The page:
The Impossible, Possible Truth

Dear friend...

Truth and logic are self evident. Foundationally, all humans beings know that true and false perceptions and statements exist. We also know certain principles of proper inference (which we refer to as the 'laws of thought' or 'laws of logic') to be self evidently true. To claim otherwise is to make a truth claim, and is therefore self refuting.

But how do we account for the fact that we all know truth and logic? That is the question, and to address it we can simply address the matter of how 'truth alone' is knowable, because the laws of logic presuppose truth.

When it can be shown that accounting for truth (ontologically) is impossible according to one's worldview, it then becomes inconsistent and self refuting for one who holds such a worldview to make truth claims (epistemologically).

For example: if truth is impossible within atheistic worldviews, the atheist 'ought not' make truth claims, as doing so refutes his own worldview.

And indeed, it can be shown that truth (knowledge thereof) is logically impossible in a world where God does not exist. This is the case for numerous reasons, several of which we will demonstrate as follows...

The Atheistic Account For Truth

1. It is logically impossible to account for truth purely via human nature.

In an atheistic (materialistic or naturalistic) timeline, the only potential account by which truth could have been 'discovered' or become known is purely through man's own mental faculties (i.e., human nature). So the obvious question is this: could truth have been discovered through man's own mental faculties?

o 'discover' the answer to this question when 'left to one's own devies' is logically impossible, because it invariably leads to fallacious circular reasoning. One is forced to beg the question by assuming that his mental faculties (e.g., perception, reasoning, etc.) lead him to true conclusions, in order to conclude, 'It is true that my mental faculties lead me to true conclusions.' The conclusion cannot be known, because it can only be reached by presupposing the very thing in question. To further illustrate, consider the following argument:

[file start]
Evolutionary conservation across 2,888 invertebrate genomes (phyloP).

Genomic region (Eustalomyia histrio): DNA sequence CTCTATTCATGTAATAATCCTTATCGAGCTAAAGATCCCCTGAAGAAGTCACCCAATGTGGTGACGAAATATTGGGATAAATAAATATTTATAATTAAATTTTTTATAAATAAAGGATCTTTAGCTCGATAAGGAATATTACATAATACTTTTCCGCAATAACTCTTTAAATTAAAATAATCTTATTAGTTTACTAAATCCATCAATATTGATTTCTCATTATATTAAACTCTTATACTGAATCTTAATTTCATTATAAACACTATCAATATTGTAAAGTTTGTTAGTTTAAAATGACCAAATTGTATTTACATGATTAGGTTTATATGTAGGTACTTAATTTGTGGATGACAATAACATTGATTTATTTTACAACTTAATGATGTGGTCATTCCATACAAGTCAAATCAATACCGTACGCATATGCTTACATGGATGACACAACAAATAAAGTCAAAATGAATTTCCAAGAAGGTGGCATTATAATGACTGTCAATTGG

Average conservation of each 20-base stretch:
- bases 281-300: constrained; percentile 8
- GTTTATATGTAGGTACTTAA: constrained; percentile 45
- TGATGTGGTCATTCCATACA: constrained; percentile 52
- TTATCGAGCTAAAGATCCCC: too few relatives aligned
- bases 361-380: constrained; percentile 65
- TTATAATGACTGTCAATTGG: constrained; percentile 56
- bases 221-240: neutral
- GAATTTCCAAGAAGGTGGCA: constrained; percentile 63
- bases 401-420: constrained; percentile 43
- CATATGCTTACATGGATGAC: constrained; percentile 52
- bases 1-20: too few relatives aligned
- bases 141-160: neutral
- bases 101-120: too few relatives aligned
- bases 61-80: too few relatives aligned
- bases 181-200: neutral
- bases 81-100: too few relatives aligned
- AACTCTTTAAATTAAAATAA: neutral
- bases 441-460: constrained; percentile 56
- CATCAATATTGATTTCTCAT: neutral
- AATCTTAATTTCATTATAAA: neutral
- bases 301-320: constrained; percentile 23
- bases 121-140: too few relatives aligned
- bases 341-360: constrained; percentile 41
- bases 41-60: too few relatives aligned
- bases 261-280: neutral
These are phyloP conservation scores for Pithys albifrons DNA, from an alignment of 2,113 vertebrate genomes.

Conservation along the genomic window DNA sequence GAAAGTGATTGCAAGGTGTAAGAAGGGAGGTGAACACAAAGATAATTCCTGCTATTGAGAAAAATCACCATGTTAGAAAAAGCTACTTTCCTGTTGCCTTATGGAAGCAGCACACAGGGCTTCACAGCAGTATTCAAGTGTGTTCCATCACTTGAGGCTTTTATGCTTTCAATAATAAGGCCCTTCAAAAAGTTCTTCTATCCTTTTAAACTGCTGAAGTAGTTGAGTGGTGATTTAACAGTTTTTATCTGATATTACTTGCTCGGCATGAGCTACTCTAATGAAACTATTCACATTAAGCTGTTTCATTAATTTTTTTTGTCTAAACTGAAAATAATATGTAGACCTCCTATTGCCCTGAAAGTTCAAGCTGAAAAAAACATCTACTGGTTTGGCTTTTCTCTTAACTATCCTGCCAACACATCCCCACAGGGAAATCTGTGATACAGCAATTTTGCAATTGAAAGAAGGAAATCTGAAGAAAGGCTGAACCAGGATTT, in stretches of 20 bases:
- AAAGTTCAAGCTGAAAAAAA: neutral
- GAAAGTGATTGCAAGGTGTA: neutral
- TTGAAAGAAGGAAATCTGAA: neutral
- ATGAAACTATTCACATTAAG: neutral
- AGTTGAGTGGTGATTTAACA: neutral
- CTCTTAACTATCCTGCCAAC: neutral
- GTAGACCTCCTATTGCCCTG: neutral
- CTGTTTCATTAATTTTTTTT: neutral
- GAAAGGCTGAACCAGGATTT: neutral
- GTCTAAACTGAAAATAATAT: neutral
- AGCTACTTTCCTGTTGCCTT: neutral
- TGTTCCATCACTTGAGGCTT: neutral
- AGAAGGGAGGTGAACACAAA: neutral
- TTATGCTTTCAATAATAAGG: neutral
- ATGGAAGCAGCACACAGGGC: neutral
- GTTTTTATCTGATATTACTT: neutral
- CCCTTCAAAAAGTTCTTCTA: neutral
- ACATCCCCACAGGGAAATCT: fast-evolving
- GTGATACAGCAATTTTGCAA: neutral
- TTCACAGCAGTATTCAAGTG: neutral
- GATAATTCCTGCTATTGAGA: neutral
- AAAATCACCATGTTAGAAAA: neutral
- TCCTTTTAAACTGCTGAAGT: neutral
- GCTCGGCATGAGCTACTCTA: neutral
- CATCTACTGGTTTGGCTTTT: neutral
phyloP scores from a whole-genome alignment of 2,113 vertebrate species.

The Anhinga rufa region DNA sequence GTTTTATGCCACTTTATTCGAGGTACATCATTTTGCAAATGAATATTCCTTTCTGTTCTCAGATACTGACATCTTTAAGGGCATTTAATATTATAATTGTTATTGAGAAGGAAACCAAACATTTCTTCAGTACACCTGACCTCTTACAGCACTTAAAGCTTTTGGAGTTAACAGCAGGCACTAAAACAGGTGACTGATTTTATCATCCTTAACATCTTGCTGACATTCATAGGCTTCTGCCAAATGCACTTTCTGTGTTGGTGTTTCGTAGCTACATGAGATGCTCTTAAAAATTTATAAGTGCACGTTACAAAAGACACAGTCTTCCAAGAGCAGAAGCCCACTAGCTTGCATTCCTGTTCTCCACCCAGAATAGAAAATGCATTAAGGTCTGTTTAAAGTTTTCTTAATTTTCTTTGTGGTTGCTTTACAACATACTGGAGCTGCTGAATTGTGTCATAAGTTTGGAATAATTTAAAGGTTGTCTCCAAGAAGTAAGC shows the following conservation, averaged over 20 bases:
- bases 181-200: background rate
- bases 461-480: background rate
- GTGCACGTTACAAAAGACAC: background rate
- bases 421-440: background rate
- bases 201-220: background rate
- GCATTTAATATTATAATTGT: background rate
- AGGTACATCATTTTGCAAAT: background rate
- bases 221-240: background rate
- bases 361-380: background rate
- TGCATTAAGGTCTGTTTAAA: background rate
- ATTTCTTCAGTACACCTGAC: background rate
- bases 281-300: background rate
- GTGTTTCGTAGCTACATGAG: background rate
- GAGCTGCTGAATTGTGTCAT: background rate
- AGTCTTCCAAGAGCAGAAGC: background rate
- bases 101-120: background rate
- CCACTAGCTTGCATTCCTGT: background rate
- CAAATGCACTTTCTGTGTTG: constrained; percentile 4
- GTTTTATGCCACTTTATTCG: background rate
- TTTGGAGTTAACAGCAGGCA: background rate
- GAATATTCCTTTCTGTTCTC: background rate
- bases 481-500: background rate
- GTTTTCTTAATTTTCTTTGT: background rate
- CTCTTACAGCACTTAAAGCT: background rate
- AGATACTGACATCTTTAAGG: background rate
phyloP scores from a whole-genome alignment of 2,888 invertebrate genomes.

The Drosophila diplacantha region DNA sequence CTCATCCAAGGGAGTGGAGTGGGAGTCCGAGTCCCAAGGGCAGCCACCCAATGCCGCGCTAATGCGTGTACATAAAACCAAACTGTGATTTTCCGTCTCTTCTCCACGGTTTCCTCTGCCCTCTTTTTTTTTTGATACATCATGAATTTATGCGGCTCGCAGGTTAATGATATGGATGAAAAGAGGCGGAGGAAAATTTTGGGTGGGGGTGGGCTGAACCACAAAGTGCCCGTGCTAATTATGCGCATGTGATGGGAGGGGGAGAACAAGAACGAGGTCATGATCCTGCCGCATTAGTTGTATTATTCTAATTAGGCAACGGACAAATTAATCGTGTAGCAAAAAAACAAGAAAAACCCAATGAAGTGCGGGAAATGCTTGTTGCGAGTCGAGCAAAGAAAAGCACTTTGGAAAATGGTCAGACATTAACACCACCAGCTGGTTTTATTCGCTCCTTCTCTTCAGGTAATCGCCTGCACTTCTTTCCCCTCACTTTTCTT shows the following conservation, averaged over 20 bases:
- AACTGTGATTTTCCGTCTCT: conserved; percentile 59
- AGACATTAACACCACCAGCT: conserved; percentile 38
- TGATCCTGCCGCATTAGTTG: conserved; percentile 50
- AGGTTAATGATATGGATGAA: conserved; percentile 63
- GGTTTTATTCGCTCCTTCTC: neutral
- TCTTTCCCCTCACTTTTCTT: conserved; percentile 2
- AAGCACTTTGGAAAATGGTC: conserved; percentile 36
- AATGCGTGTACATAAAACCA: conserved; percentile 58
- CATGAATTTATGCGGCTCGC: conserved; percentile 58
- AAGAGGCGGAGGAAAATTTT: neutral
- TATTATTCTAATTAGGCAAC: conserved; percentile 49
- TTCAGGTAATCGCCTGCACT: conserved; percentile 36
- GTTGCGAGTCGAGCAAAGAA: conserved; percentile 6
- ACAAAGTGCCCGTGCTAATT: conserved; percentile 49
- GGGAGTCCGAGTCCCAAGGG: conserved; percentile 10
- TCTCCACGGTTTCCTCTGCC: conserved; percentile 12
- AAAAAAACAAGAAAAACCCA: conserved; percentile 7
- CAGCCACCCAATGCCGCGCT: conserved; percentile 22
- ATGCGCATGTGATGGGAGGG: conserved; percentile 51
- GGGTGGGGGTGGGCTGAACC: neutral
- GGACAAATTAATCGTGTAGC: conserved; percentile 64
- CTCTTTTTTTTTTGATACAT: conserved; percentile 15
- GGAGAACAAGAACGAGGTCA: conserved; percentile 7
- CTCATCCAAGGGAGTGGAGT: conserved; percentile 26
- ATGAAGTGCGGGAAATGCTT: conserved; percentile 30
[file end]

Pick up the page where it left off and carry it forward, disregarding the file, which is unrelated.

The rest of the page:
Premise 1. If my mental faculties 'work', then they lead me to true conclusions.
Premise 2. My mental faculties work.
Conclusion 3. Therefore, they lead me to true conclusions.

...While the form of this argument is valid, it is unsound because it rests on circular reasoning. What the first premise really says is this: if my mental faculties lead me to true conclusions (i.e., if they work), then they lead me to true conclusions. Thus, the conclusion of the argument is granted in the premise. This is analogous to making a homemade ruler (measuring device), and then using the same ruler in an attempt to determine its accuracy; simply impossible.

When the atheist appeals to 'what works' (
pragmatism), they commit fallacious circular reasoning on several levels. Firstly, they're assuming that 'what works' could have originated in a reality where 'discovering truth' is logically impossible (as shown here). Secondly, they are employing their mental faculties - the very thing in question - to assert that their mental faculties work, thus falling into the same vicious circle that makes truth impossible via their worldview.

It is logically impossible to account for truth without pre-existing truth.

One of the self evident 'rules' of logic is that in order to reach a sound conclusion, one must (ultimately) begin with premises that are known to be true. To illustrate this critical point, consider the following syllogism (deductive argument):

Premise 1. All men are mortal.
Premise 2. Socrates is a man.
Conclusion 3. Therefore, Socrates is mortal.

...If the two premises above were merely abitrary assumptions such as would have to be the case with all premises in a 'pre-truth atheistic existence', it would be logically impossible to even begin to evaluate the truth of the conclusion, let alone deduce it. Thus, truth could never become known.

So here again truth cannot be accounted for via atheistic worldviews where it would necessarily have to come about from a complete absence of all truth and knowledge.